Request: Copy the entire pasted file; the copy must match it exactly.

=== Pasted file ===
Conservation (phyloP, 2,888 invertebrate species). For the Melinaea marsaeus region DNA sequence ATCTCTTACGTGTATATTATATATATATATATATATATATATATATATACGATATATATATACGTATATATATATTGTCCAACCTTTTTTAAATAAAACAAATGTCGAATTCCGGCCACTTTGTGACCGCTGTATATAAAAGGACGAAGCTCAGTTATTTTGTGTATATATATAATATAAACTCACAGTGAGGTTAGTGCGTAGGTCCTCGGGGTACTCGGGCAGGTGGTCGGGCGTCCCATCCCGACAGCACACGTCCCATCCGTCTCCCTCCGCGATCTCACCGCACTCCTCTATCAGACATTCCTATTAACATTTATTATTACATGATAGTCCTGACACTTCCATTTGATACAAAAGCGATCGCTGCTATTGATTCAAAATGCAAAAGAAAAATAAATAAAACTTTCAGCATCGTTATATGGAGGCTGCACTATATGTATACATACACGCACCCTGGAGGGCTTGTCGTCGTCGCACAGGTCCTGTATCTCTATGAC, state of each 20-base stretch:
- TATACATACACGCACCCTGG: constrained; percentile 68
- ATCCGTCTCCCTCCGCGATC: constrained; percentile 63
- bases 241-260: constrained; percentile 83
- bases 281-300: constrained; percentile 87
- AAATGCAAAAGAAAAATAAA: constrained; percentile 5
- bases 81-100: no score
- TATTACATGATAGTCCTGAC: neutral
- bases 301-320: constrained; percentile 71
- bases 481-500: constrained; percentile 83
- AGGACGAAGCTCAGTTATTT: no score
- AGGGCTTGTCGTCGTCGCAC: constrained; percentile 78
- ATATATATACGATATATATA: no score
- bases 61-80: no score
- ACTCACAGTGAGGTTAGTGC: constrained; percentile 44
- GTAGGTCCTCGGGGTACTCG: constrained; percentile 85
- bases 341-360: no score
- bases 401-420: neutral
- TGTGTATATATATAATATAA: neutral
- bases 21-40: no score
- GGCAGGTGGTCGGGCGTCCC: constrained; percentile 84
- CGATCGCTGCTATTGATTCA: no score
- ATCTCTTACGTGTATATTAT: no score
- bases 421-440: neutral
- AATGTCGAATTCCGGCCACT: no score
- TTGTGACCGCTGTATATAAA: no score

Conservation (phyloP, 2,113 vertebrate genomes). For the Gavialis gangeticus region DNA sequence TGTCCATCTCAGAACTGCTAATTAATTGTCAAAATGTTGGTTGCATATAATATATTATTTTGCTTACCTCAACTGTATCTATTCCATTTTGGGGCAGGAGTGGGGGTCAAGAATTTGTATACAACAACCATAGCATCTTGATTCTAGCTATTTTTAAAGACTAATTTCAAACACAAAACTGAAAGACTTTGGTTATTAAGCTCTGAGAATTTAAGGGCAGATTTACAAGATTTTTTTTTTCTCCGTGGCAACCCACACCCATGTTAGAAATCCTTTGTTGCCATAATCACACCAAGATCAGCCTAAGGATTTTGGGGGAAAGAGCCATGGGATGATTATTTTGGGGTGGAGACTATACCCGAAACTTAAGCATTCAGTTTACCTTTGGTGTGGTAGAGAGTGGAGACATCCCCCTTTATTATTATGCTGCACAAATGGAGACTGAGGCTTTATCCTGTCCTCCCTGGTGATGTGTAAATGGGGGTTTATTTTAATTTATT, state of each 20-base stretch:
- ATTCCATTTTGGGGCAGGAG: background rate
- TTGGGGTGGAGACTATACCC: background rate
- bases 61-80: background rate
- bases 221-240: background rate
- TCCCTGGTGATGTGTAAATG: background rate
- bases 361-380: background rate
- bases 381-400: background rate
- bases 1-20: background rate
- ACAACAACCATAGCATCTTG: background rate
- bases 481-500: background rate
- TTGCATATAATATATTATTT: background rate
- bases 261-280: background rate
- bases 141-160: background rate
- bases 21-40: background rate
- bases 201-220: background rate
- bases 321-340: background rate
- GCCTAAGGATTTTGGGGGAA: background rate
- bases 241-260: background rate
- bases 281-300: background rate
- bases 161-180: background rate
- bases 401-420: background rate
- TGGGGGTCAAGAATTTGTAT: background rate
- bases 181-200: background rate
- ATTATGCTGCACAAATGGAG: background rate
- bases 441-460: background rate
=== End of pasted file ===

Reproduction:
Conservation (phyloP, 2,888 invertebrate species). For the Melinaea marsaeus region DNA sequence ATCTCTTACGTGTATATTATATATATATATATATATATATATATATATACGATATATATATACGTATATATATATTGTCCAACCTTTTTTAAATAAAACAAATGTCGAATTCCGGCCACTTTGTGACCGCTGTATATAAAAGGACGAAGCTCAGTTATTTTGTGTATATATATAATATAAACTCACAGTGAGGTTAGTGCGTAGGTCCTCGGGGTACTCGGGCAGGTGGTCGGGCGTCCCATCCCGACAGCACACGTCCCATCCGTCTCCCTCCGCGATCTCACCGCACTCCTCTATCAGACATTCCTATTAACATTTATTATTACATGATAGTCCTGACACTTCCATTTGATACAAAAGCGATCGCTGCTATTGATTCAAAATGCAAAAGAAAAATAAATAAAACTTTCAGCATCGTTATATGGAGGCTGCACTATATGTATACATACACGCACCCTGGAGGGCTTGTCGTCGTCGCACAGGTCCTGTATCTCTATGAC, state of each 20-base stretch:
- TATACATACACGCACCCTGG: constrained; percentile 68
- ATCCGTCTCCCTCCGCGATC: constrained; percentile 63
- bases 241-260: constrained; percentile 83
- bases 281-300: constrained; percentile 87
- AAATGCAAAAGAAAAATAAA: constrained; percentile 5
- bases 81-100: no score
- TATTACATGATAGTCCTGAC: neutral
- bases 301-320: constrained; percentile 71
- bases 481-500: constrained; percentile 83
- AGGACGAAGCTCAGTTATTT: no score
- AGGGCTTGTCGTCGTCGCAC: constrained; percentile 78
- ATATATATACGATATATATA: no score
- bases 61-80: no score
- ACTCACAGTGAGGTTAGTGC: constrained; percentile 44
- GTAGGTCCTCGGGGTACTCG: constrained; percentile 85
- bases 341-360: no score
- bases 401-420: neutral
- TGTGTATATATATAATATAA: neutral
- bases 21-40: no score
- GGCAGGTGGTCGGGCGTCCC: constrained; percentile 84
- CGATCGCTGCTATTGATTCA: no score
- ATCTCTTACGTGTATATTAT: no score
- bases 421-440: neutral
- AATGTCGAATTCCGGCCACT: no score
- TTGTGACCGCTGTATATAAA: no score

Conservation (phyloP, 2,113 vertebrate genomes). For the Gavialis gangeticus region DNA sequence TGTCCATCTCAGAACTGCTAATTAATTGTCAAAATGTTGGTTGCATATAATATATTATTTTGCTTACCTCAACTGTATCTATTCCATTTTGGGGCAGGAGTGGGGGTCAAGAATTTGTATACAACAACCATAGCATCTTGATTCTAGCTATTTTTAAAGACTAATTTCAAACACAAAACTGAAAGACTTTGGTTATTAAGCTCTGAGAATTTAAGGGCAGATTTACAAGATTTTTTTTTTCTCCGTGGCAACCCACACCCATGTTAGAAATCCTTTGTTGCCATAATCACACCAAGATCAGCCTAAGGATTTTGGGGGAAAGAGCCATGGGATGATTATTTTGGGGTGGAGACTATACCCGAAACTTAAGCATTCAGTTTACCTTTGGTGTGGTAGAGAGTGGAGACATCCCCCTTTATTATTATGCTGCACAAATGGAGACTGAGGCTTTATCCTGTCCTCCCTGGTGATGTGTAAATGGGGGTTTATTTTAATTTATT, state of each 20-base stretch:
- ATTCCATTTTGGGGCAGGAG: background rate
- TTGGGGTGGAGACTATACCC: background rate
- bases 61-80: background rate
- bases 221-240: background rate
- TCCCTGGTGATGTGTAAATG: background rate
- bases 361-380: background rate
- bases 381-400: background rate
- bases 1-20: background rate
- ACAACAACCATAGCATCTTG: background rate
- bases 481-500: background rate
- TTGCATATAATATATTATTT: background rate
- bases 261-280: background rate
- bases 141-160: background rate
- bases 21-40: background rate
- bases 201-220: background rate
- bases 321-340: background rate
- GCCTAAGGATTTTGGGGGAA: background rate
- bases 241-260: background rate
- bases 281-300: background rate
- bases 161-180: background rate
- bases 401-420: background rate
- TGGGGGTCAAGAATTTGTAT: background rate
- bases 181-200: background rate
- ATTATGCTGCACAAATGGAG: background rate
- bases 441-460: background rate